Brain Wave Patterns

Brain Wave Patterns

Brain Wave

It is a well-known fact – the human brain is an electrochemical organ. Many research works clearly prove that the fully functional brain can produce around 10 watts of electrical power. Surprising, but not so shocking.

There are various investigators (conservative ones) who state that if all the ten billion interconnected nerve cells discharge at one time, then the single electrode that is present on the human scalp would record around five millionths to around 50 millionths of the volt.

Now if you have enough scalps hooked, then you can somewhat light a flashlight or bulb. Of course, this so-called electrical power is limited, but it does happen in a certain particular manner, and this is the characteristic of the human brain.

Here the electrical activity that emanates from the brain is shown in the form of the brainwaves. Furthermore, the beta waves are the strongest characteristic of the engaged mind. It means that any person that is in active conversation would be the perfect example of the beta. For example, a debater can be the perfect example of a high beta. Also, an individual that is making a speech or any teacher or talk show host can be the classical example of the so-called beta wave, when these people are engaging in work.

Definition Of Brainwaves

Just think of the brainwaves as the electrical impulses present in the brain. Individual behaviour, emotions, and thoughts get communicated among neurons, and that is the one within our brain.

Keep in mind that all the brainwaves are created by the synchronized electrical pulses that are developed from the masses of the neurons communicating with each other. Do you know that our brainwaves happen at many frequencies?

Here some of them would be fast while others would be slow. The classic names of such EEG bands are called as theta, delta, alpha, beta, and gamma. These are commonly measured in cycles per second or even in Hz (hertz).

Frankly, the brain scan procedures would reveal and even measure the four major kinds of brain waves that patients are experiencing. Such information can be used for uncovering various unhealthy patterns. These are the ones that can be causing anything right from fatigue to lack of sleep.

Basically, delta brainwaves are the slowest and the highest amplitude brain waves. These are what we would be experiencing when we sleep. Generally, there are many levels of awareness. These are associated with dominant brainwave states.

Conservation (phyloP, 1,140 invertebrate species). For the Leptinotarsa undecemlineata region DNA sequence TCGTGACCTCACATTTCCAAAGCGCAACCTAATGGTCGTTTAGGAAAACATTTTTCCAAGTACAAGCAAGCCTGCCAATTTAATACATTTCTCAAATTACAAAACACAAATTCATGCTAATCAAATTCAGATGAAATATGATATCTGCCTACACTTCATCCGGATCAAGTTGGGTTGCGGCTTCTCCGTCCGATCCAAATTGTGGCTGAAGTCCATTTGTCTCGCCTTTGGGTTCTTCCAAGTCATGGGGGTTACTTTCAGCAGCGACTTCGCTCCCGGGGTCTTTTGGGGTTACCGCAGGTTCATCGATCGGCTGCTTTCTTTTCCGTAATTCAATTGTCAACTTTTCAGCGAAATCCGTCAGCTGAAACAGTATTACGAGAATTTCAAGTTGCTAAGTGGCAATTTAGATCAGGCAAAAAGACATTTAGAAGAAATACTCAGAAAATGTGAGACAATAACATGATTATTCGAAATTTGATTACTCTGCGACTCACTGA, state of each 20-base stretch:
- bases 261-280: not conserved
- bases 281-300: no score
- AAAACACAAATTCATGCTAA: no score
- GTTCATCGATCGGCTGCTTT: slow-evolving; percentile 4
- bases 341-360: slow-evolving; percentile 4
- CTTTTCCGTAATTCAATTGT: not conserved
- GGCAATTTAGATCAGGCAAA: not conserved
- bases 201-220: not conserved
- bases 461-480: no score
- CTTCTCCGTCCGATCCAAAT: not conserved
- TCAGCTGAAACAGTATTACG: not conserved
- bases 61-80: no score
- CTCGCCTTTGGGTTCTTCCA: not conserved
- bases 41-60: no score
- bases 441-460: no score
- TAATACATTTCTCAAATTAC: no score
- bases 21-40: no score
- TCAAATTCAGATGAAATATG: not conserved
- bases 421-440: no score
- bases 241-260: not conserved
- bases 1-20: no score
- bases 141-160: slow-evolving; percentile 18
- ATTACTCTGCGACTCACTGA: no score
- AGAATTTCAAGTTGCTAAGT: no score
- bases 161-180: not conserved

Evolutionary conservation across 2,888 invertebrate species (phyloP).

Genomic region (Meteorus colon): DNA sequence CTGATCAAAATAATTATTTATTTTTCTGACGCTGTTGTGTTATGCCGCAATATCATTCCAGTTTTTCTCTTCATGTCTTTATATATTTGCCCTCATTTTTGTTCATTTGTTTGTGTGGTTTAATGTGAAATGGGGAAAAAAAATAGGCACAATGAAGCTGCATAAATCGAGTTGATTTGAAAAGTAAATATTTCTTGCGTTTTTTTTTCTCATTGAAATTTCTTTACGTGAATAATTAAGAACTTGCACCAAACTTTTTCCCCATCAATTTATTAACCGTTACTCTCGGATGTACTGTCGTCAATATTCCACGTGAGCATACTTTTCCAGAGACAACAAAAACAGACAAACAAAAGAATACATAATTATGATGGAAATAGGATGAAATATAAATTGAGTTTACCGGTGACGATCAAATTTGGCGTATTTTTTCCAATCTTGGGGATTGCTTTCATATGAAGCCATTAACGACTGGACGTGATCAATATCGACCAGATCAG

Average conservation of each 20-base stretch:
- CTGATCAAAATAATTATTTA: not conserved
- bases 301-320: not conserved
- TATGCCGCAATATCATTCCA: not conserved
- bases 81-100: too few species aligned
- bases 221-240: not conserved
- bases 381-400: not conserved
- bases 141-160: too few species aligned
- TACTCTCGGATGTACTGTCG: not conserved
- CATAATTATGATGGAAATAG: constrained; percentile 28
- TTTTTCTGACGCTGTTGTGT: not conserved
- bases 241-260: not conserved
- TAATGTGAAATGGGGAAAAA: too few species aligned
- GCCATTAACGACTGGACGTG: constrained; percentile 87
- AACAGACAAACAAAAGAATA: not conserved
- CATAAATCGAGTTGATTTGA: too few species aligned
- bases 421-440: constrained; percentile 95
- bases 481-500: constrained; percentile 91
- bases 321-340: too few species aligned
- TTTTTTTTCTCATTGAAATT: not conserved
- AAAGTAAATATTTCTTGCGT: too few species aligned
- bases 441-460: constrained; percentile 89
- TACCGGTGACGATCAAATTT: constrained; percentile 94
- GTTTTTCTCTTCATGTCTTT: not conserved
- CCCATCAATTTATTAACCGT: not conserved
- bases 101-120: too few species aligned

The next one is theta brainwaves which represent a daydreamy, spacey state of mind that is associated with mental inefficiency. When these are at very slow levels, the theta brain wave activity is somewhat in a very relaxed state. These show the twilight zone between waking and sleep.

Regarding the alpha brainwaves, these are slower and larger. Now, these are associated with a state of relaxation and represent the brain shifting into an idling gear, waiting to respond when needed. For example, if we close our eyes and begin picturing something peaceful, there is an increase in alpha brainwaves.

The beta brainwaves are very small and faster. These are associated with a state of mental, intellectual activity and outwardly focused concentration. This can be said as the state of alertness.

4 Major Kinds of Brainwaves

Brainwaves are identified through the electrical patterns made by them and their frequency. Each kind indicates a different state, from the dreamy, relaxed Delta to the snappy, active Beta waves. Each of these types is described below:

  • Delta Brainwaves: This is a brainwave that is of low frequency and most often happens while you are sleeping, relaxing, or in a deeply meditating state. As you are entering the Delta state, you are at rest or deeply asleep. Delta brainwaves are necessary for restoration and rejuvenation.
  • Theta Brainwaves: Like the Delta brainwaves, the theta waves happen when you are relaxing or sleeping. It indicates dreaming and focus. Frankly, many of us dream in about 90-minute cycles. Hence, as your dreams become more focused and energetic, the brainwaves of yours turn from the resting Delta to the more active Theta.